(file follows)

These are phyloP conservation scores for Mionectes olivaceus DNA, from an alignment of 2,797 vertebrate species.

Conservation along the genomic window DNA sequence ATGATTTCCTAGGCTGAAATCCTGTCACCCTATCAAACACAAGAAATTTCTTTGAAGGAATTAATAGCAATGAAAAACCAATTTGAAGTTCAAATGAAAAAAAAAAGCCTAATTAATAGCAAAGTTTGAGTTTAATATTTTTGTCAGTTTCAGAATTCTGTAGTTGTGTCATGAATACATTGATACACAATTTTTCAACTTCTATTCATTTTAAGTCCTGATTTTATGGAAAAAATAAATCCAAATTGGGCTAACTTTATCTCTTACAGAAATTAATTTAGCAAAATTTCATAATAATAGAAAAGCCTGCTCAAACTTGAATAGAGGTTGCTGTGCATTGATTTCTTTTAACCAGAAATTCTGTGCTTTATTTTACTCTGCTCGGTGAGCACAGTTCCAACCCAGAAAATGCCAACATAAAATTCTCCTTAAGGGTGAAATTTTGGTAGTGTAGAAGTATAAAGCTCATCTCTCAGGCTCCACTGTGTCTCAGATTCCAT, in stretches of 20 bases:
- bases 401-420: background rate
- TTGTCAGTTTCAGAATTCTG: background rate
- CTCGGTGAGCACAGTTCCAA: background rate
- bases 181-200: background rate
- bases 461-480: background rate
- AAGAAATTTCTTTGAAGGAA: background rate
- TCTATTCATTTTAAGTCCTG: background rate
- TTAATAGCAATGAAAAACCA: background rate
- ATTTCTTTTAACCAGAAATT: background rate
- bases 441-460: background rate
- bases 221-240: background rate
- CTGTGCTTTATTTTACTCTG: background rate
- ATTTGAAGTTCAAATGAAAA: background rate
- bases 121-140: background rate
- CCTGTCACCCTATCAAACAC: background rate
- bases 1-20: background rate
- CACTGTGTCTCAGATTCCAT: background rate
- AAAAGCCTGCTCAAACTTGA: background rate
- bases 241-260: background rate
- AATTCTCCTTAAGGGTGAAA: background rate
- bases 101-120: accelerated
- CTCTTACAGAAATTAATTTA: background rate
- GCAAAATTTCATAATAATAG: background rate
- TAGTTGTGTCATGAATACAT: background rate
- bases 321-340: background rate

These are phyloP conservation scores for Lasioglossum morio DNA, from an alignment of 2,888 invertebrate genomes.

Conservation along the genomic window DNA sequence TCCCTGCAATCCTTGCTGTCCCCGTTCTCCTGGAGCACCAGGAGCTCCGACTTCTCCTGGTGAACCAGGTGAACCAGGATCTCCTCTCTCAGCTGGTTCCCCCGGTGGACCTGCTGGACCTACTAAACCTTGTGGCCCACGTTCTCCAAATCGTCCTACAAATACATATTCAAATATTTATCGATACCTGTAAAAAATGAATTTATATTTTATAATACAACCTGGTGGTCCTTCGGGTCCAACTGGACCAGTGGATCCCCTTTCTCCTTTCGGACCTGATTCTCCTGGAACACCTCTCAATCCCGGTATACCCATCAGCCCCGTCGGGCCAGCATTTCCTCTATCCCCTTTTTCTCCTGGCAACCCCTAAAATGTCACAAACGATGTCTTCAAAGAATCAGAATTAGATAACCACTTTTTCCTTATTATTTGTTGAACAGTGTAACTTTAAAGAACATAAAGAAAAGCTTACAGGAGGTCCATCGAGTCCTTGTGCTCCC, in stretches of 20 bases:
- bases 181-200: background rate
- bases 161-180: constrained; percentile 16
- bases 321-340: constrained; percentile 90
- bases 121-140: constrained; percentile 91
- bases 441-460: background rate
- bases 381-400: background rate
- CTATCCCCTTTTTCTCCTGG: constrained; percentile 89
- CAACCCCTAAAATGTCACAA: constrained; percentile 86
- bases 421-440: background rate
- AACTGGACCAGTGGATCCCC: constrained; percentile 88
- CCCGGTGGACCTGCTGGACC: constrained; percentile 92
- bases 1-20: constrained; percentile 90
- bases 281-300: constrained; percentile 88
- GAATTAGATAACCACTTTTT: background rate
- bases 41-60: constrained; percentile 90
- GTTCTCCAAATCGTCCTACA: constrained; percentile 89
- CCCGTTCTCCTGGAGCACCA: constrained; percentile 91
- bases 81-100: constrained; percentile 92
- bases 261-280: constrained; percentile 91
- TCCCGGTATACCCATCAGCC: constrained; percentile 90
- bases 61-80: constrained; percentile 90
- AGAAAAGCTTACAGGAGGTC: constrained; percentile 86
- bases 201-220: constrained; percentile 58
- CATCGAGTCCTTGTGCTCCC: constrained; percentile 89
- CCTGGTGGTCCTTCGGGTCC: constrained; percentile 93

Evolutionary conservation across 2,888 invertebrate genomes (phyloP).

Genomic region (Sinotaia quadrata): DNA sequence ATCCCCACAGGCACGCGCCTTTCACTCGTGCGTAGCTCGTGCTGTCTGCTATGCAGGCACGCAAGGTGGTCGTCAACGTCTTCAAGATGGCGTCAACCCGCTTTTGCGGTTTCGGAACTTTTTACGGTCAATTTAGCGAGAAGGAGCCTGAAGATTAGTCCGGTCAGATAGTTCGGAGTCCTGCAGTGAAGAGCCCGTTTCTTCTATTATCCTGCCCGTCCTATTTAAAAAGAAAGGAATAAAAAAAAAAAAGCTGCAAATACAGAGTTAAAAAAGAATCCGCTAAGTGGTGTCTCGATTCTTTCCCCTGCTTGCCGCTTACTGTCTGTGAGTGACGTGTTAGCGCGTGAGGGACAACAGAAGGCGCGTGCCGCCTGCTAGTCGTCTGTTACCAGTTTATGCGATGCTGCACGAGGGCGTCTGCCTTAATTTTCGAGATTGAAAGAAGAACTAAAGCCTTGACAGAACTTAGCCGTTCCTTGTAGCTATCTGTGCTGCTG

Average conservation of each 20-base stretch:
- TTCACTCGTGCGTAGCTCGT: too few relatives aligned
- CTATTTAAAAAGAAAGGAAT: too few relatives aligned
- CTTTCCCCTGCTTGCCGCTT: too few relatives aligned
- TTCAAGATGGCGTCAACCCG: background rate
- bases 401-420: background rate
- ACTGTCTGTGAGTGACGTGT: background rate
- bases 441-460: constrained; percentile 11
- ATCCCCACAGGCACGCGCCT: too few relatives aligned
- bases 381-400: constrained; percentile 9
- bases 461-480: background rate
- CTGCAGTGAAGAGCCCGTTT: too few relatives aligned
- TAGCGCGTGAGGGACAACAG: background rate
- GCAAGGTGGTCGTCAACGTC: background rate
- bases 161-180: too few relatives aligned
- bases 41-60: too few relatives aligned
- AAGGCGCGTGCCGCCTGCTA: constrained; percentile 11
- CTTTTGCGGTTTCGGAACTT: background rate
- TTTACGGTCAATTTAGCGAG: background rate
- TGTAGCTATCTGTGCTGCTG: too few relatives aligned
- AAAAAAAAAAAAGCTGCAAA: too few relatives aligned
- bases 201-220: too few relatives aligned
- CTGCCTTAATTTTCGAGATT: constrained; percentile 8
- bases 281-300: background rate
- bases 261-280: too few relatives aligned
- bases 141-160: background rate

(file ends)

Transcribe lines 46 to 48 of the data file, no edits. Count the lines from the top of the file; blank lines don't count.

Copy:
- CCCGTTCTCCTGGAGCACCA: constrained; percentile 91
- bases 81-100: constrained; percentile 92
- bases 261-280: constrained; percentile 91